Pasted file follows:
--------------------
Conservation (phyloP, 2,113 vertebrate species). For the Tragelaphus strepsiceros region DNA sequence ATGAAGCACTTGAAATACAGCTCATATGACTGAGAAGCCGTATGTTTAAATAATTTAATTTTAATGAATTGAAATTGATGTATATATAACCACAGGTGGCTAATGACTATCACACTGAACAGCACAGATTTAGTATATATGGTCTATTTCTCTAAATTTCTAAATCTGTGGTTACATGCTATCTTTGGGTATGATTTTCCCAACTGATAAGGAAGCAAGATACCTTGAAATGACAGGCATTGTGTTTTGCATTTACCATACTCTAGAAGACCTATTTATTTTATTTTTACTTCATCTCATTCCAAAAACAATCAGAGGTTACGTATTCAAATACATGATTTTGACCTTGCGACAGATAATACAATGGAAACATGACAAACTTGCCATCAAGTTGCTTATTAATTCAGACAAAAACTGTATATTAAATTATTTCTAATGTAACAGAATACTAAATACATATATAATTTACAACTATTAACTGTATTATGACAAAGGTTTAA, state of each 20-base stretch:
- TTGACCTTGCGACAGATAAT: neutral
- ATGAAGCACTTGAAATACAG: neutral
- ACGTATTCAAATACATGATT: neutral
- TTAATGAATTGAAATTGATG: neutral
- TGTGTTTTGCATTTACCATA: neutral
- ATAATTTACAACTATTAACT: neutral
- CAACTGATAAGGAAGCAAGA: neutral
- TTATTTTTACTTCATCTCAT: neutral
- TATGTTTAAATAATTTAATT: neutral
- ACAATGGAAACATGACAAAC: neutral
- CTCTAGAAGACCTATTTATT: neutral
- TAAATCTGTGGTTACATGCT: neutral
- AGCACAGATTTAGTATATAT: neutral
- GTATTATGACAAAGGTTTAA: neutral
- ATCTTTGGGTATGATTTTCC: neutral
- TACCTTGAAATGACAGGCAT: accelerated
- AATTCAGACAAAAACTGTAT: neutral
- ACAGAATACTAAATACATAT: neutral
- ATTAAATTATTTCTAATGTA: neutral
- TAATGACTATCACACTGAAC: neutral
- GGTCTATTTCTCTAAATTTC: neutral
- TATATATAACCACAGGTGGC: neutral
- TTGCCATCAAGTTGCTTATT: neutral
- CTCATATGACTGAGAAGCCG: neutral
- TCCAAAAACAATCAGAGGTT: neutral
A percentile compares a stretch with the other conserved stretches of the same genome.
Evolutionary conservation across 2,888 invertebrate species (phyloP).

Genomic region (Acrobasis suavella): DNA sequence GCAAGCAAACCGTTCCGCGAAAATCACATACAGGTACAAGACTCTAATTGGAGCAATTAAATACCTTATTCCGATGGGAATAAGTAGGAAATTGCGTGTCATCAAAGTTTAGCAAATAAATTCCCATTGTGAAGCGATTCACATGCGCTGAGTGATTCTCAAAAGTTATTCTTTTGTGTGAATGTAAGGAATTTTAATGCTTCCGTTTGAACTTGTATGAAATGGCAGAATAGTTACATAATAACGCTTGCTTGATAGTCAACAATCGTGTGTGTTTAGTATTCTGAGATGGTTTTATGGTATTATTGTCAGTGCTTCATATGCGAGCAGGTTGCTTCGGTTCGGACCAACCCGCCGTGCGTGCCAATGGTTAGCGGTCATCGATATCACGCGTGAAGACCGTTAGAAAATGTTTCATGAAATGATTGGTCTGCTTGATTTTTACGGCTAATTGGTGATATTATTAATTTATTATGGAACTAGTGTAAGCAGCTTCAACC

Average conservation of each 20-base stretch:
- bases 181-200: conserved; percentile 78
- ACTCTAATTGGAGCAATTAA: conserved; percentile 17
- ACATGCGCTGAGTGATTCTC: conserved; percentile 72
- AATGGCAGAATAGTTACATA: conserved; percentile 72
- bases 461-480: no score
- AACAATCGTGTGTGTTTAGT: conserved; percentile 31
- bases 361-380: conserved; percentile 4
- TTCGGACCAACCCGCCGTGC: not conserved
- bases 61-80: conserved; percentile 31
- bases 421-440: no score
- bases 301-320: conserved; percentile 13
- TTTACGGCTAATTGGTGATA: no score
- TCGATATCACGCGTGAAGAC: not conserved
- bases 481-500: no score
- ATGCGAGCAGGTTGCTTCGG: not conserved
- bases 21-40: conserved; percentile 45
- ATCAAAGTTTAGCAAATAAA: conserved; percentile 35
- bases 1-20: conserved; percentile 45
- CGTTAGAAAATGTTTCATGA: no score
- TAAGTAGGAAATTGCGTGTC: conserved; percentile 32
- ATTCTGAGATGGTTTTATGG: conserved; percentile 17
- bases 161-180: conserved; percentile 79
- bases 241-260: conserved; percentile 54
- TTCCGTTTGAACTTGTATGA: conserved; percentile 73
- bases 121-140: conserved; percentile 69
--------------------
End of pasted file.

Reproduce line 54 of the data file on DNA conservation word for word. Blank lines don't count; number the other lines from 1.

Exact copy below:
- TTCCGTTTGAACTTGTATGA: conserved; percentile 73